The Roles of Hardware and Software in a DBMS
Poor database performance manifests itself as that noticeable (and sometimes intolerable) lag that occurs when navigating, querying, or submitting data within a web portal. There are several causes that facilitate that, from software to hardware. On the software side, the database could be poorly designed in terms of the data structures it employs, the way data is organized, or just inefficient coding. On the hardware side, there is throughput and IOPS, reflecting the network’s ability to process requests and deliver data back to the clients. Optimal performance only results when software can generate the largest possible workload and the hardware can “keep it moving” it with minimal latency.
Performance Versus Health
Another way to divide up the responsibilities within a database management system (DBMS) is in terms of database health and database performance. Performance is a timed measurement of how well the database software executes queries and creates and updates records. Health refers to the hardware’s ability to run the database software optimally and includes storage performance and CPU and RAM utilization. Both are clearly important, but as a starting point in any diagnostic, establishing a healthy network for the software to run on should be the prerequisite for achieving good performance.
Targeting Network Latency
The major culprit to eliminate from hardware is network latency, and the place to begin is within the storage system. If an environment has a SAN, then look at the performance of the SAN. If it has an internal storage array, then look at the storage media. In either case, the big question is the same: Are you still running your data servers on spinning HDDs? If yes, rest assured… THERE is your latency problem. HDDs are notorious for long read/write times which have no ability to keep up with the modern processors of the day… or even yesterday. As a result, the rate of input/output (IOPS) across the storage system suffers because every request gets queued up while waiting for the read/write heads to locate data on the spinning disk. Switching to a modern storage solution that intelligently uses SSDs will eliminate that latency and you can expect to see IOPS across storage suddenly explode.
What You Can Expect
Once you unleash the IOPS potential of your storage system, you can expect to see dramatic performance increases. What is dramatic? One use case involved a company’s inventory report that previously required three hours to run. On the new (flash enabled) storage array, the same report completed in approximately 15 minutes. Other tests involving database queries yielded results that exceeded expectations by 75%. How is that possible? Because the speed issue in a DBMS is rarely about the CPU or RAM… it’s about IOPS.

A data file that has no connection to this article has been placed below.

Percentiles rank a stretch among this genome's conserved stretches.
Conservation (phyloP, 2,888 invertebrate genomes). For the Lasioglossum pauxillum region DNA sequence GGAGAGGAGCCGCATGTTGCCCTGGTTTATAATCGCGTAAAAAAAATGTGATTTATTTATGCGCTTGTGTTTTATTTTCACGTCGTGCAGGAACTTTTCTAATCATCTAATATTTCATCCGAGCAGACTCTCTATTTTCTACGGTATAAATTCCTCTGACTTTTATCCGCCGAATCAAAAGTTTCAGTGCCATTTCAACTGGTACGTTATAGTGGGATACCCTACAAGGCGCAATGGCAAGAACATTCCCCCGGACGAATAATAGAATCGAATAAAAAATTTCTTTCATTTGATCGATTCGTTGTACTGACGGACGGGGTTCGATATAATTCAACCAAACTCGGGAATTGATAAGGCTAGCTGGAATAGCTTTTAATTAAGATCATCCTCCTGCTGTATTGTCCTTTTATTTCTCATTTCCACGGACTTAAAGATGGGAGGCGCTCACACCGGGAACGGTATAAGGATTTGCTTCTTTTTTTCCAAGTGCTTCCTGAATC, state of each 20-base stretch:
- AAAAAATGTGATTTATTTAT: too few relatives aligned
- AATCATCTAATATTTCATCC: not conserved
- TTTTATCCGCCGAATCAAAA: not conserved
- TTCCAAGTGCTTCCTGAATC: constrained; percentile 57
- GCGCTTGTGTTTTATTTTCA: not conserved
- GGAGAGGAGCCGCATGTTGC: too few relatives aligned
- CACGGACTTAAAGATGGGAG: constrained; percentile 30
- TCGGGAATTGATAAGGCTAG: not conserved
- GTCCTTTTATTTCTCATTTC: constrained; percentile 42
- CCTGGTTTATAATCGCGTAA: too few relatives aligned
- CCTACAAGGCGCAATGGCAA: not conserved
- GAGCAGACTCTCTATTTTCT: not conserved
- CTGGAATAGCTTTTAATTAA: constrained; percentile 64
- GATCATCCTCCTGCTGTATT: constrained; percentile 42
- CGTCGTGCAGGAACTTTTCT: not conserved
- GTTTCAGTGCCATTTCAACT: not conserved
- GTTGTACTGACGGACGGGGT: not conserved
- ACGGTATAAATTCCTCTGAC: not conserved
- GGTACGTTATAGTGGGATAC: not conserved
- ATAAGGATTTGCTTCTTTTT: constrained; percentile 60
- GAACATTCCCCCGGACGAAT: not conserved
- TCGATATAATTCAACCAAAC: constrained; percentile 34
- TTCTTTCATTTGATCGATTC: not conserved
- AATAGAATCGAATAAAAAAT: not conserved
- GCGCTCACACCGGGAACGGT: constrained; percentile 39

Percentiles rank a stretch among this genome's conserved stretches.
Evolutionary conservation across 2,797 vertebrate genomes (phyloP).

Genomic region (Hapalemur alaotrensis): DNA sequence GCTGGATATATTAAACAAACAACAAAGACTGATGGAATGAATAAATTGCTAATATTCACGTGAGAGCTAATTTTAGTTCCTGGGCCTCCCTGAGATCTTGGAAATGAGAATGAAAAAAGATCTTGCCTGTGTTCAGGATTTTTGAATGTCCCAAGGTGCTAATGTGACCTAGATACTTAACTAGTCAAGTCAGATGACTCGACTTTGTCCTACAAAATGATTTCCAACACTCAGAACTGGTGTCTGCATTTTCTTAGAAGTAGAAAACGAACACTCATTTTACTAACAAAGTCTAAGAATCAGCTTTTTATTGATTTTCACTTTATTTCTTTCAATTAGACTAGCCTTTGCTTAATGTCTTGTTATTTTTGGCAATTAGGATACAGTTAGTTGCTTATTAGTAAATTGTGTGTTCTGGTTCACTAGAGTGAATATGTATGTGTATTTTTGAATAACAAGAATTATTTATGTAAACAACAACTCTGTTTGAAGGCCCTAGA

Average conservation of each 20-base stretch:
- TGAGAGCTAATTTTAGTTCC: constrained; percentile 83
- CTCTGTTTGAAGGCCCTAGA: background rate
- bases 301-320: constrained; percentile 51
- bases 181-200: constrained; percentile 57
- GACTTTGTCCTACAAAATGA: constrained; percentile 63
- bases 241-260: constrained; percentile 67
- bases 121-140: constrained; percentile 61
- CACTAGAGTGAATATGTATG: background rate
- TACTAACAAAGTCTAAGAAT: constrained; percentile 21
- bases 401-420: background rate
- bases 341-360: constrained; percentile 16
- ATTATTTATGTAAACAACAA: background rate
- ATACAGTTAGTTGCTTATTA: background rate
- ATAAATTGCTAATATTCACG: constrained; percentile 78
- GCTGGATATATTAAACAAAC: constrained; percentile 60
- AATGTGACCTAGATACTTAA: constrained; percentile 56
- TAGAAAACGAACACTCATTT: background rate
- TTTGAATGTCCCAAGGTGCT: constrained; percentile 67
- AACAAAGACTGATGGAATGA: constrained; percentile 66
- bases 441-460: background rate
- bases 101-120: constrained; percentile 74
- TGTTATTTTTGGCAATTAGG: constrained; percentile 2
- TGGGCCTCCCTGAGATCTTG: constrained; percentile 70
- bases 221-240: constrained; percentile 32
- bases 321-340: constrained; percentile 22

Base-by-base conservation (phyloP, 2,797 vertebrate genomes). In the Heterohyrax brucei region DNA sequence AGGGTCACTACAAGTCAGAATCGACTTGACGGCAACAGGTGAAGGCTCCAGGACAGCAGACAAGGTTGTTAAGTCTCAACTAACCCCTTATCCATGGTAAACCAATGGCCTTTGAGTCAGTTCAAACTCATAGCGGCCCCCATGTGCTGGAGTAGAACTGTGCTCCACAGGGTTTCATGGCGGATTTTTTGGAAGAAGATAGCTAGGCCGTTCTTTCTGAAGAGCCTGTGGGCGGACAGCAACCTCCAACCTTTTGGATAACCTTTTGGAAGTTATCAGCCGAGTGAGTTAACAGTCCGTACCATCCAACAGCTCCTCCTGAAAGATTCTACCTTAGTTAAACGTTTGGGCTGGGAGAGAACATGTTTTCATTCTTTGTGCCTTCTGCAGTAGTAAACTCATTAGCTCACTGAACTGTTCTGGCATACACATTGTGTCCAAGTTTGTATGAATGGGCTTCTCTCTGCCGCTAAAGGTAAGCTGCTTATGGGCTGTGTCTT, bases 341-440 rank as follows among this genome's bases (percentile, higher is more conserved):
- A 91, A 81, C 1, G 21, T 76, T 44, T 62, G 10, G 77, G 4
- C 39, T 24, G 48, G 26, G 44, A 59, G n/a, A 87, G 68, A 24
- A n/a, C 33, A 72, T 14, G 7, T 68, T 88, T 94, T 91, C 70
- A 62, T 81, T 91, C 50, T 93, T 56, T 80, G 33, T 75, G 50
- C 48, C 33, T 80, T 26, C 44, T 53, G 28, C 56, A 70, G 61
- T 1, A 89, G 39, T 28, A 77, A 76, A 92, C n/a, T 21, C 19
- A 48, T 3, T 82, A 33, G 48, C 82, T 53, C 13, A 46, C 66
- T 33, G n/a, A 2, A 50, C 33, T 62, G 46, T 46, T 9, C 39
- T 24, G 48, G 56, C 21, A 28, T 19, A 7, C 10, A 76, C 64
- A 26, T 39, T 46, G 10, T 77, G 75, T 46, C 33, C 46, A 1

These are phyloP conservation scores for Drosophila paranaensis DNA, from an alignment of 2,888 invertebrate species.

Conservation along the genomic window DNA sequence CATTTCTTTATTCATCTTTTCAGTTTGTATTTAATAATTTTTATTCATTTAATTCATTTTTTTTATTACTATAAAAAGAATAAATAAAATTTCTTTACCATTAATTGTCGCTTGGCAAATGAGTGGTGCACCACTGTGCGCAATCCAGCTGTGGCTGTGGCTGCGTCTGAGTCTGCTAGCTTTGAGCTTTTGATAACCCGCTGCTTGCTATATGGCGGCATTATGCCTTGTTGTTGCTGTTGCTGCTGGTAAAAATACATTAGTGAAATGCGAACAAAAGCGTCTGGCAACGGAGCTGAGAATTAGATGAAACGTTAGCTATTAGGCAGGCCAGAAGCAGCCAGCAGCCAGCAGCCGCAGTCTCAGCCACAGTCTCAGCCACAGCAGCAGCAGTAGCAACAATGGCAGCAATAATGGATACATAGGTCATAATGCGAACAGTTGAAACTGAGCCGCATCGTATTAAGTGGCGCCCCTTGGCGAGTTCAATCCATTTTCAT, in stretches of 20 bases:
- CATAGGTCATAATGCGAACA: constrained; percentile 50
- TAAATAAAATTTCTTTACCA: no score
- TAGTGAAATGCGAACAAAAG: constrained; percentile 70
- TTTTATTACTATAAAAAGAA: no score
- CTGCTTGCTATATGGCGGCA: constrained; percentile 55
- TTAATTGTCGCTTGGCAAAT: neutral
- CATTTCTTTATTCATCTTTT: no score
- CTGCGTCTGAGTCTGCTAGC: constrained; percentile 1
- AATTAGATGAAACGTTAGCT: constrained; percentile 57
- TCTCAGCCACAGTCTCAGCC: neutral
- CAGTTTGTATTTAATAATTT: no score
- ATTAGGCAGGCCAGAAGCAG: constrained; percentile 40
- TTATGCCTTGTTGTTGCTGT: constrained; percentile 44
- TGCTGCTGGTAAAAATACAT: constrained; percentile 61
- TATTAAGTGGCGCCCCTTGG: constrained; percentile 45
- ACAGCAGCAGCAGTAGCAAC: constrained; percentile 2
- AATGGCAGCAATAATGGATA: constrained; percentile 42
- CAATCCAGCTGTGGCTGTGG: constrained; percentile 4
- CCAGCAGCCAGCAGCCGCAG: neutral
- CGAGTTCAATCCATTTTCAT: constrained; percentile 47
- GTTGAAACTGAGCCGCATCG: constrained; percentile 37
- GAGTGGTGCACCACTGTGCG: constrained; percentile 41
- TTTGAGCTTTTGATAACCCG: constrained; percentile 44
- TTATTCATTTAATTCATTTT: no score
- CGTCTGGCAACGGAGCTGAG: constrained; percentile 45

But My Database Needs the Capacity of HDDs…
While SSDs offer incomparably better IOPS performance than spinning HDDs, that performance still comes at a price. Actually, two prices. The first is the higher cost per terabyte, and the other is the reduced capacity of SSDs in comparison to HDDs. It’s worth noting that larger capacity SSDs (currently up to 60TB) are always being developed, so we could see the capacity argument come to an end someday soon, but you can be sure that you will still have to pay top dollar for the privilege. In the meantime, the best of both worlds can be found in modern hybrid storage arrays that use intelligent data tiering to keep hot data in flash storage and cold data archived in the extensive storage capacity of the HDDs. Win-Win.
Look at Storage First
As mentioned earlier, there can be multiple reasons why a database system could underperform, and none of those should be summarily dismissed. The recommendation here is that you investigate the obvious causes first. More times than not, any type of sluggish performance across a network is caused by low IOPS performance across the storage system. IOPS is the primary driver of database performance.
If this topics is of interest to you, please download the eBook titled "How to Diagnose and Solve Network Performance Issues." To learn how modern storage solutions are using superior software to get unprecedented network performance from traditional hardware, contact the storage professionals at Core Evolution Group.